Only this time India’s not fighting society. She’s battling a pirate bent on keeping her decency intact.

Series Concept:

The Flying Gang Legacy

With Europe in chaos over who would claim the Spanish throne, the Atlantic waters bred a most despicable lot. Privateers who pillaged and claimed, loyal to no country, more thief than noble mercenary. One man would claim Spain’s inheritance. He would pass it on. To a band of cutthroats more terrifying and deadly than the nightmares of the deep.

As the nations settle into peace, The Flying Gang knows no boundaries. No sea is safe. No shore unchartered. Chilling Rogers raised to the sky, they reign with fear, bound only to the wind, the brotherhood, and the ships they love. One tiny jeweled box strikes a gleam in their eyes. A golden trinket four rogue Captains risk danger, capture, and even friendship to possess.

Until love interferes with their rapscallion hearts…

Buy: Bound by Decency (The Flying Gang Legacy)

Author Bio: Claire Ashgrove has been writing since her early teens and maintained the hobby for twenty years before deciding to leap into the professional world. Her first contemporary novel, Seduction’s Stakes, sold to The Wild Rose Press in 2008, where she continues to write steamy, sexy stories for the Champagne and Black Rose lines. Adding to these critically acclaimed romances, Claire’s paranormal romance series, The Curse of the Templars debuted with Tor in January 2012. For those who prefer the more erotic side of romance, she also writes for Berkley Heat as the National Bestselling Author Tori St. Claire.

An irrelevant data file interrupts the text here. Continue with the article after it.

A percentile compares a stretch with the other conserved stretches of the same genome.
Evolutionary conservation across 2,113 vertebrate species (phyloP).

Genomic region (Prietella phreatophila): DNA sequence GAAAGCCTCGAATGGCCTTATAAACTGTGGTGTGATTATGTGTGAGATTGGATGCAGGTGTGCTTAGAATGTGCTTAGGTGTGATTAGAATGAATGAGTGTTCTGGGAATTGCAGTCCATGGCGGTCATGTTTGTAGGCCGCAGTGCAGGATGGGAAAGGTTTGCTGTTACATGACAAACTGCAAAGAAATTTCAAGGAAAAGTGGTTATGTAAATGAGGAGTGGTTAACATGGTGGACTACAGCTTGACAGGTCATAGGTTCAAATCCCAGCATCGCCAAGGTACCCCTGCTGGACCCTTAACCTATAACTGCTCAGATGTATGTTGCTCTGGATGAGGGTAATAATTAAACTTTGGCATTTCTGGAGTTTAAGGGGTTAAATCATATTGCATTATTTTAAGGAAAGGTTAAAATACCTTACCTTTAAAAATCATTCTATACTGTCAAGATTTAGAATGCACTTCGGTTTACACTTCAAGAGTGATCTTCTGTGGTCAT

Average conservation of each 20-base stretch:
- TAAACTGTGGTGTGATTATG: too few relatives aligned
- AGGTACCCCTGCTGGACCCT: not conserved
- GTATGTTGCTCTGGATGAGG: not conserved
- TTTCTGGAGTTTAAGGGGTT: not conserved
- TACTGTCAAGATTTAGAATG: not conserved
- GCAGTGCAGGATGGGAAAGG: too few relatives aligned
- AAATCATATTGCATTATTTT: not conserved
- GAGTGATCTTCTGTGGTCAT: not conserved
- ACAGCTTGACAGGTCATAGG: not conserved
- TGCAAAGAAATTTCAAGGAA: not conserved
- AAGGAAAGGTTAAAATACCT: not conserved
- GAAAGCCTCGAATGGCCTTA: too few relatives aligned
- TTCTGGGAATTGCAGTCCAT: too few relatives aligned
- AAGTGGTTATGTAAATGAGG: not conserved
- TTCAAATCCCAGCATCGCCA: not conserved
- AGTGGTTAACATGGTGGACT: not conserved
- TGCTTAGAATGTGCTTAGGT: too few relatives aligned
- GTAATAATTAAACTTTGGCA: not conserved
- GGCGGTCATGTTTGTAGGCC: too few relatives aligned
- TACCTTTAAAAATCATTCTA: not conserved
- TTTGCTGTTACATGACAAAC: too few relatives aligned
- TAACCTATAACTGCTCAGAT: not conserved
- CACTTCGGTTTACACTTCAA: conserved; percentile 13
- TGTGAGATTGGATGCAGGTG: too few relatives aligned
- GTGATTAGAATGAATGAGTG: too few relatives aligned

She is an active member of Romance Writers of America, and her local RWA chapters, Heartland Romance Authors, Midwest Romance Writers, North Texas Romance Writers of America, and Celtic Hearts Romance Writers.

Claire lives in Missouri with her two toddler sons, and too-many horses, cats, and dogs. In her “free” time, she enjoys cooking, winning at Rummy, studying Ancient Civilizations, and spending quiet moments with her family, including the critters. She credits her success to her family’s constant support and endless patience.

To learn more about Claire, visit her on the web at, or

Giveaway Details:  Claire will be giving away a $25.00 Amazon Gift Card to one random commenter during the tour.  Follow the tour – the more times you comment, the better your chances of winning!  Complete schedule can be found here.

Review: Dreaming by Jill Barnett

Letty Hornsby is a disaster waiting to happen… literally! The poor girl is a klutz. You’ll adore her. She’s uncoordinated and accident prone. If you’re the unfortunate slob to be within ten feet of her, expect to get knocked out, trampled on, set on fire, or shot… all these things and more happen to the Earl of Downe, Richard Lennox. He’s been the cursed object of her affections since she was a little girl and ran him off a bridge while riding a cow.

Richard might put on a disagreeable, rakish, cynical façade for the world to see, but Letty knows deep down he’s a wonderfully caring man. After all he treats her with respect and tenderness when anybody else would run in the other direction. He’s constantly looking out for her and a man without morals or a heart wouldn’t keep saving her from herself.